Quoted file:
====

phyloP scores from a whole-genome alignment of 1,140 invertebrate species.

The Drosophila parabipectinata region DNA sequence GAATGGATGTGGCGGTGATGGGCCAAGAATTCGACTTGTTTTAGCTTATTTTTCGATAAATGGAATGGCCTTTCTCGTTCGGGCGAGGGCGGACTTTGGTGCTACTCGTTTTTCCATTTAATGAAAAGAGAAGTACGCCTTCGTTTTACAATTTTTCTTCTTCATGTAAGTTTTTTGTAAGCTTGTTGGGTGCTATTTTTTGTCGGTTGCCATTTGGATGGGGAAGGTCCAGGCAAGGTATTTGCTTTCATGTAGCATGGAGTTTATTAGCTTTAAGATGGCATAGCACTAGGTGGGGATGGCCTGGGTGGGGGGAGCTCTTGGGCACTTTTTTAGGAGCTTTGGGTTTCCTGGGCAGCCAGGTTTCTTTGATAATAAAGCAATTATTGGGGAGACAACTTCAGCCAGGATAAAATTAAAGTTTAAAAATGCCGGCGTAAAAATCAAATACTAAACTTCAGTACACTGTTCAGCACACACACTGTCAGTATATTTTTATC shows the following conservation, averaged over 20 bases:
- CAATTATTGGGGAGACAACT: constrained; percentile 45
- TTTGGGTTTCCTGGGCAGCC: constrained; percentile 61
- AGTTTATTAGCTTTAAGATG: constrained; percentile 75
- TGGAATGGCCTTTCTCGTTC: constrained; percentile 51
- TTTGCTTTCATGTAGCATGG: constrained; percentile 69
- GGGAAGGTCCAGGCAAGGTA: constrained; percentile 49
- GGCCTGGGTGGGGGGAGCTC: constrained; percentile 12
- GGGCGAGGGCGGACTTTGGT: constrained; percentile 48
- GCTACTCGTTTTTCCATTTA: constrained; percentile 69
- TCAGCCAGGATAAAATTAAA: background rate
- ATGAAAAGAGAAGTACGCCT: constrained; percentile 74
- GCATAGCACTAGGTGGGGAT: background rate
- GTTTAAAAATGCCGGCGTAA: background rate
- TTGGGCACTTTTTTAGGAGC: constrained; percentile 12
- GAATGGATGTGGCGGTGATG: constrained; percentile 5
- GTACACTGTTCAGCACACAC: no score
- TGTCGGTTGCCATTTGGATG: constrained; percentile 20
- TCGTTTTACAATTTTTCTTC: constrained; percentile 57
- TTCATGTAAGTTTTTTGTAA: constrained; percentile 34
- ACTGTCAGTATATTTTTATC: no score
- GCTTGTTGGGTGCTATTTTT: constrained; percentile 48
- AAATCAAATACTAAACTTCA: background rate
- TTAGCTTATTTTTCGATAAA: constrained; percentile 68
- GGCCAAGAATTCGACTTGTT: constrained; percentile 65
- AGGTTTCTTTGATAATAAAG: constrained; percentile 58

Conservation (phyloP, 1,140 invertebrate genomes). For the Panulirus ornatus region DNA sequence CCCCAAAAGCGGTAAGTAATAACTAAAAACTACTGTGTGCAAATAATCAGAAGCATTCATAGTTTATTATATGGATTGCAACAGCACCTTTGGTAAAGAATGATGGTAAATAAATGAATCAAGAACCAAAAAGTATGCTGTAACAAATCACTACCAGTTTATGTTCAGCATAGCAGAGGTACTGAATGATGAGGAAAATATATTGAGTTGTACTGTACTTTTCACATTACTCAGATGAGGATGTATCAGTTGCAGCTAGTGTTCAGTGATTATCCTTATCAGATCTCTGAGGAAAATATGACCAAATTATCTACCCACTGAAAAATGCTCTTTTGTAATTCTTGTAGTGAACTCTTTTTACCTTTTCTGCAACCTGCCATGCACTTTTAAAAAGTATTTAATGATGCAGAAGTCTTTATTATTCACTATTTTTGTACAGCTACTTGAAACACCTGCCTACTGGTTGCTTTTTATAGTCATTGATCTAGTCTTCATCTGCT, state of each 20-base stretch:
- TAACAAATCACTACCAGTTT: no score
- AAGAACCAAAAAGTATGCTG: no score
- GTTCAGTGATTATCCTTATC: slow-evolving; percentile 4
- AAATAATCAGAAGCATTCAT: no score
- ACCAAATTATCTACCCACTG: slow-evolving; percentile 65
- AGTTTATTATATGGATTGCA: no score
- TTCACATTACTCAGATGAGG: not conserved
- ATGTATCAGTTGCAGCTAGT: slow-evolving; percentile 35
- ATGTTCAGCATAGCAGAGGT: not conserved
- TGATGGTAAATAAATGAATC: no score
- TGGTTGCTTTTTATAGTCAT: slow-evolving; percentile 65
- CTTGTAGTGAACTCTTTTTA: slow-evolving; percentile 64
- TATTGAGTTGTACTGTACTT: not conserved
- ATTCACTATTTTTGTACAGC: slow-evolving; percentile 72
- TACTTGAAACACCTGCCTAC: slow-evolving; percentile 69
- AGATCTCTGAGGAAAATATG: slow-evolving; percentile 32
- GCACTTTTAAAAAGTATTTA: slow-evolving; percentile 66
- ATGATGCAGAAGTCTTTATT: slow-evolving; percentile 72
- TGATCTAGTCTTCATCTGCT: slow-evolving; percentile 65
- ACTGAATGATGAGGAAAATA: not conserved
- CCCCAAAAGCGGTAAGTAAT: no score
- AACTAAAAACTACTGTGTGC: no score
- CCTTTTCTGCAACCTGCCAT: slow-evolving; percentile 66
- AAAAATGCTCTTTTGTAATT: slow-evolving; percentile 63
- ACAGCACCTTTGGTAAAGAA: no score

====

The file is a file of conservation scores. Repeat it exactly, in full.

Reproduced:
phyloP scores from a whole-genome alignment of 1,140 invertebrate species.

The Drosophila parabipectinata region DNA sequence GAATGGATGTGGCGGTGATGGGCCAAGAATTCGACTTGTTTTAGCTTATTTTTCGATAAATGGAATGGCCTTTCTCGTTCGGGCGAGGGCGGACTTTGGTGCTACTCGTTTTTCCATTTAATGAAAAGAGAAGTACGCCTTCGTTTTACAATTTTTCTTCTTCATGTAAGTTTTTTGTAAGCTTGTTGGGTGCTATTTTTTGTCGGTTGCCATTTGGATGGGGAAGGTCCAGGCAAGGTATTTGCTTTCATGTAGCATGGAGTTTATTAGCTTTAAGATGGCATAGCACTAGGTGGGGATGGCCTGGGTGGGGGGAGCTCTTGGGCACTTTTTTAGGAGCTTTGGGTTTCCTGGGCAGCCAGGTTTCTTTGATAATAAAGCAATTATTGGGGAGACAACTTCAGCCAGGATAAAATTAAAGTTTAAAAATGCCGGCGTAAAAATCAAATACTAAACTTCAGTACACTGTTCAGCACACACACTGTCAGTATATTTTTATC shows the following conservation, averaged over 20 bases:
- CAATTATTGGGGAGACAACT: constrained; percentile 45
- TTTGGGTTTCCTGGGCAGCC: constrained; percentile 61
- AGTTTATTAGCTTTAAGATG: constrained; percentile 75
- TGGAATGGCCTTTCTCGTTC: constrained; percentile 51
- TTTGCTTTCATGTAGCATGG: constrained; percentile 69
- GGGAAGGTCCAGGCAAGGTA: constrained; percentile 49
- GGCCTGGGTGGGGGGAGCTC: constrained; percentile 12
- GGGCGAGGGCGGACTTTGGT: constrained; percentile 48
- GCTACTCGTTTTTCCATTTA: constrained; percentile 69
- TCAGCCAGGATAAAATTAAA: background rate
- ATGAAAAGAGAAGTACGCCT: constrained; percentile 74
- GCATAGCACTAGGTGGGGAT: background rate
- GTTTAAAAATGCCGGCGTAA: background rate
- TTGGGCACTTTTTTAGGAGC: constrained; percentile 12
- GAATGGATGTGGCGGTGATG: constrained; percentile 5
- GTACACTGTTCAGCACACAC: no score
- TGTCGGTTGCCATTTGGATG: constrained; percentile 20
- TCGTTTTACAATTTTTCTTC: constrained; percentile 57
- TTCATGTAAGTTTTTTGTAA: constrained; percentile 34
- ACTGTCAGTATATTTTTATC: no score
- GCTTGTTGGGTGCTATTTTT: constrained; percentile 48
- AAATCAAATACTAAACTTCA: background rate
- TTAGCTTATTTTTCGATAAA: constrained; percentile 68
- GGCCAAGAATTCGACTTGTT: constrained; percentile 65
- AGGTTTCTTTGATAATAAAG: constrained; percentile 58

Conservation (phyloP, 1,140 invertebrate genomes). For the Panulirus ornatus region DNA sequence CCCCAAAAGCGGTAAGTAATAACTAAAAACTACTGTGTGCAAATAATCAGAAGCATTCATAGTTTATTATATGGATTGCAACAGCACCTTTGGTAAAGAATGATGGTAAATAAATGAATCAAGAACCAAAAAGTATGCTGTAACAAATCACTACCAGTTTATGTTCAGCATAGCAGAGGTACTGAATGATGAGGAAAATATATTGAGTTGTACTGTACTTTTCACATTACTCAGATGAGGATGTATCAGTTGCAGCTAGTGTTCAGTGATTATCCTTATCAGATCTCTGAGGAAAATATGACCAAATTATCTACCCACTGAAAAATGCTCTTTTGTAATTCTTGTAGTGAACTCTTTTTACCTTTTCTGCAACCTGCCATGCACTTTTAAAAAGTATTTAATGATGCAGAAGTCTTTATTATTCACTATTTTTGTACAGCTACTTGAAACACCTGCCTACTGGTTGCTTTTTATAGTCATTGATCTAGTCTTCATCTGCT, state of each 20-base stretch:
- TAACAAATCACTACCAGTTT: no score
- AAGAACCAAAAAGTATGCTG: no score
- GTTCAGTGATTATCCTTATC: slow-evolving; percentile 4
- AAATAATCAGAAGCATTCAT: no score
- ACCAAATTATCTACCCACTG: slow-evolving; percentile 65
- AGTTTATTATATGGATTGCA: no score
- TTCACATTACTCAGATGAGG: not conserved
- ATGTATCAGTTGCAGCTAGT: slow-evolving; percentile 35
- ATGTTCAGCATAGCAGAGGT: not conserved
- TGATGGTAAATAAATGAATC: no score
- TGGTTGCTTTTTATAGTCAT: slow-evolving; percentile 65
- CTTGTAGTGAACTCTTTTTA: slow-evolving; percentile 64
- TATTGAGTTGTACTGTACTT: not conserved
- ATTCACTATTTTTGTACAGC: slow-evolving; percentile 72
- TACTTGAAACACCTGCCTAC: slow-evolving; percentile 69
- AGATCTCTGAGGAAAATATG: slow-evolving; percentile 32
- GCACTTTTAAAAAGTATTTA: slow-evolving; percentile 66
- ATGATGCAGAAGTCTTTATT: slow-evolving; percentile 72
- TGATCTAGTCTTCATCTGCT: slow-evolving; percentile 65
- ACTGAATGATGAGGAAAATA: not conserved
- CCCCAAAAGCGGTAAGTAAT: no score
- AACTAAAAACTACTGTGTGC: no score
- CCTTTTCTGCAACCTGCCAT: slow-evolving; percentile 66
- AAAAATGCTCTTTTGTAATT: slow-evolving; percentile 63
- ACAGCACCTTTGGTAAAGAA: no score